Latinos who dream of becoming farm owners are forming co-ops and getting business training.
LONG PRAIRIE, MINN. -- Like the 3-inch tomatillo and pepper plants they’ve hand-planted in a field, the Agua Gorda cooperative is in its early stages of growth.
Its five members are part of a pilot program that’s preparing Latinos to learn the American way of farming, and perhaps position themselves to take over for retiring farmers whose families want out.
“I want to be a farm owner some day, not just a farmworker,” said co-op member Javier Garcia, just before mounting a tractor to till part of the 5.5 acres the group is farming this year.
The U.S. Department of Agriculture’s 2012 Census of Agriculture shows that only 316 farms in Minnesota have owner-operators who are of Spanish, Hispanic or Latino origin, out of 69,020 total farms. That report also shows that the average age of Minnesota farmers is 56.6 years, continuing a steady, long-term trend upward.
The aging demographics and the growing numbers of Latinos in rural Minnesota got Ramon Leon thinking. He is CEO and president of the Latino Economic Development Center in Minneapolis, which has a track record of helping Latinos who started out as dishwashers and delivery truck drivers to become successful owners of restaurants, groceries and shops. But for all that success in cities, Leon said, the same could not be said of farming.
“Latinos in Minnesota don’t have access to land. We don’t know Latinos that own 100 acres,” Leon said. “Access to capital is an issue, and access to training.”
To that end, the center began developing business training programs three years ago for aspiring farmers, and has provided small loans. In addition to Agua Gorda in Long Prairie, Latino cooperatives have sprung up in Madelia, south of Mankato, and New Richland, near Albert Lea.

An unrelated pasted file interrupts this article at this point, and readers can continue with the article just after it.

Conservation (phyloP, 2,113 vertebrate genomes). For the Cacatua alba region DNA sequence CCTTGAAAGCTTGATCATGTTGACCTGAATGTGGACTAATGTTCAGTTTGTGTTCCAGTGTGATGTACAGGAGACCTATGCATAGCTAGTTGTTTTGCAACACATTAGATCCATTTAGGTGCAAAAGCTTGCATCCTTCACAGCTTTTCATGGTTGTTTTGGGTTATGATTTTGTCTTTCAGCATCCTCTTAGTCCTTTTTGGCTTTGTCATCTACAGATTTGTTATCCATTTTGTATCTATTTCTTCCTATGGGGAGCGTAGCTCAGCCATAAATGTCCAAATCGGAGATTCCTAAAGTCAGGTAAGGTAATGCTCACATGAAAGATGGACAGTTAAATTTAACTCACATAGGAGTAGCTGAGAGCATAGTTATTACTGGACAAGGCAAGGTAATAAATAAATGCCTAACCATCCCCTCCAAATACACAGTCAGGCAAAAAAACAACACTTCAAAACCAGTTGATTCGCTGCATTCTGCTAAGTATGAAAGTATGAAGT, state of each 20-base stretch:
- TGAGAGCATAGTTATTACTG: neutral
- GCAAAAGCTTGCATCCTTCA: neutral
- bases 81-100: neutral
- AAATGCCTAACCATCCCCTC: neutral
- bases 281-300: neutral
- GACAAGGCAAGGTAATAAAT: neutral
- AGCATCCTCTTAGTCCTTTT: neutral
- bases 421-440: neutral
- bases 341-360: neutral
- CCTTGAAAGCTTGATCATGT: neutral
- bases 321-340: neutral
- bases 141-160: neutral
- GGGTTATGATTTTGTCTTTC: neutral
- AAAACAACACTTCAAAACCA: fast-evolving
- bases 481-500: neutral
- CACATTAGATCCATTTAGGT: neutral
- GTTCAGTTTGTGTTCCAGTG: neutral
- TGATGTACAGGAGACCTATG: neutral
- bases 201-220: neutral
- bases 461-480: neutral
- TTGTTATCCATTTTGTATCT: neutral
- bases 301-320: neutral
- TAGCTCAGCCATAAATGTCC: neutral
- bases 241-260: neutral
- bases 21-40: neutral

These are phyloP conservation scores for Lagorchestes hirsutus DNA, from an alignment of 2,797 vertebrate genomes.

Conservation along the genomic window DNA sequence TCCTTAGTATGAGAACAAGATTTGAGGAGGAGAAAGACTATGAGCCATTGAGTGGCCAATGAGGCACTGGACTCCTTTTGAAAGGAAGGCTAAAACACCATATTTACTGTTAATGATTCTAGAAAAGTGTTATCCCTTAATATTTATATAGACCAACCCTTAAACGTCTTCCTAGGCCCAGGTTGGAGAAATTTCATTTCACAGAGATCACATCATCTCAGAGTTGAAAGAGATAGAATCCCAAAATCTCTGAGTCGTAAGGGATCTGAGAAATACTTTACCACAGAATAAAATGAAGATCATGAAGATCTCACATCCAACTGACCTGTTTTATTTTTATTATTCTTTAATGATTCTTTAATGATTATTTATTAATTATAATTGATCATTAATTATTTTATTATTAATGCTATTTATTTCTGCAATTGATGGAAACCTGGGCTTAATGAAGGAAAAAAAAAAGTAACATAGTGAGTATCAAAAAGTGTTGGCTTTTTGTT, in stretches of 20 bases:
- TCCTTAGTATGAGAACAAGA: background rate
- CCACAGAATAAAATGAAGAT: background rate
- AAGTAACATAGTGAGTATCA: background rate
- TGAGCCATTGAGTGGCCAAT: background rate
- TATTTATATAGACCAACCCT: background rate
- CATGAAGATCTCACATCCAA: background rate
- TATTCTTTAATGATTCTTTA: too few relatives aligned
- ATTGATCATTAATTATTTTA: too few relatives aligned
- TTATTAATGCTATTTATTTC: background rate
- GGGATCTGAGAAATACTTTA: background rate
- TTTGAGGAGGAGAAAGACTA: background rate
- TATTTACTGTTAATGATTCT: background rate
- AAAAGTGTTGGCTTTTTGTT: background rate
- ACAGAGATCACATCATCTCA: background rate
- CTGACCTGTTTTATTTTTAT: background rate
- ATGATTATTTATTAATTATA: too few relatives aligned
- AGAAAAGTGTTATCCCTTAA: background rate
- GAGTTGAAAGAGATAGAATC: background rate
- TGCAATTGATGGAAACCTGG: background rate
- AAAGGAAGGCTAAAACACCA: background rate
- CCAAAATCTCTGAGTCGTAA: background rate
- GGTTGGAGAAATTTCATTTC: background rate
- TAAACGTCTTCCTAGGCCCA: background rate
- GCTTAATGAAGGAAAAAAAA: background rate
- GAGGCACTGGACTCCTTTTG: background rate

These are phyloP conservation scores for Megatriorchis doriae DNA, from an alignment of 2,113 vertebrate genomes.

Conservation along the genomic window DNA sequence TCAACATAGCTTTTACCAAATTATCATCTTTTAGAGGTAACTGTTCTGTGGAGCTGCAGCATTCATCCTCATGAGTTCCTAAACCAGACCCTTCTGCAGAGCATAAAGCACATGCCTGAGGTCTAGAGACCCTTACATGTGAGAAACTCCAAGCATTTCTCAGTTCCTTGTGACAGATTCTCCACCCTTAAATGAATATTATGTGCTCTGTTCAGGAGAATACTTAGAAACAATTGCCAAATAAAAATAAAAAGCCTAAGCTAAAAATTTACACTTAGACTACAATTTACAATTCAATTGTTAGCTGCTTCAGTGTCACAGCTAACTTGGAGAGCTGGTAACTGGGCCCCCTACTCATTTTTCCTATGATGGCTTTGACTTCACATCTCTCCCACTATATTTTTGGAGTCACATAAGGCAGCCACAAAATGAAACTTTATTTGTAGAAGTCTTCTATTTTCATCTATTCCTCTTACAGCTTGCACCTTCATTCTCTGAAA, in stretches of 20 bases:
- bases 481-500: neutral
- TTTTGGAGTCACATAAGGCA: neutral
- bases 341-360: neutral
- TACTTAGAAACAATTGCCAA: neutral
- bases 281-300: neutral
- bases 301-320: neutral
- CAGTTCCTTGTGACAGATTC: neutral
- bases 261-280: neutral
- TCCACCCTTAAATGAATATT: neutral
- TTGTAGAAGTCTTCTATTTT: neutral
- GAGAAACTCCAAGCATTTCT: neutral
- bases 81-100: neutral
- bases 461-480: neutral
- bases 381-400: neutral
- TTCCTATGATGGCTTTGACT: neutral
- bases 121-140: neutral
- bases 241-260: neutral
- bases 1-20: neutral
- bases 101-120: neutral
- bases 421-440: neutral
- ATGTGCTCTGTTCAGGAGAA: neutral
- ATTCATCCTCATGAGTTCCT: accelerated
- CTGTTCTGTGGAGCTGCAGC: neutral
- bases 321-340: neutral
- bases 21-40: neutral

Step by step
The name Agua Gorda comes from a city in Mexico that has sent half of its population to Long Prairie in recent years to work on farms and at the state’s largest meatpacking plant. The co-op’s members work full-time at those jobs and work evenings and weekends in fields that they rent.
The fruits of their harvest — tomatillos, peppers, tomatoes, cucumbers, kohlrabi, melons and eggplant — will find their way by summer’s end to Twin Cities homes and restaurants.
“There are a lot of Latino workers in agriculture that aspire to be farm owners if they had a chance,” said John Flory, special projects director for the Latino Center. “The question is what model can we use to bring them from being low-wage agricultural workers to having an opportunity to be a farm owner.”
It’s a step-by-step process, he said, and Agua Gorda is in the forefront of testing whether a cooperative that rents land can lead to individual land ownership. The center’s training covers co-ops, business plans, finance, insurance, marketing and more.
The first step for Agua Gorda was to join a newly established community garden behind the First Baptist Church in Long Prairie. Lyle Danielson, the city’s economic development director, realized that nearly one-third of the 3,500 residents were Latino, so he spearheaded the garden program a few years ago with about 100 rental plots available to everyone.
“My primary reason wasn’t for vegetables,” he said. “It was to get Anglos and Hispanics together, and I made sure I put them on different plots next to each other.”
Danielson said residents across the street from the community gardens were “up in arms” at first, but soon saw that the gardens were neat and attractive. “I had three neighbors come and apologize to me, and they’re now showing it off as a town attraction,” he said.
In its first year, Agua Gorda members each put up $250 and borrowed $5,400. They sold $7,000 worth of crops grown on six plots in the community garden. In 2013 the cooperative expanded to 3.5 acres by renting nearby city land, and grew $40,000 worth of produce.
“They did everything with rototillers and by hand,” Danielson said.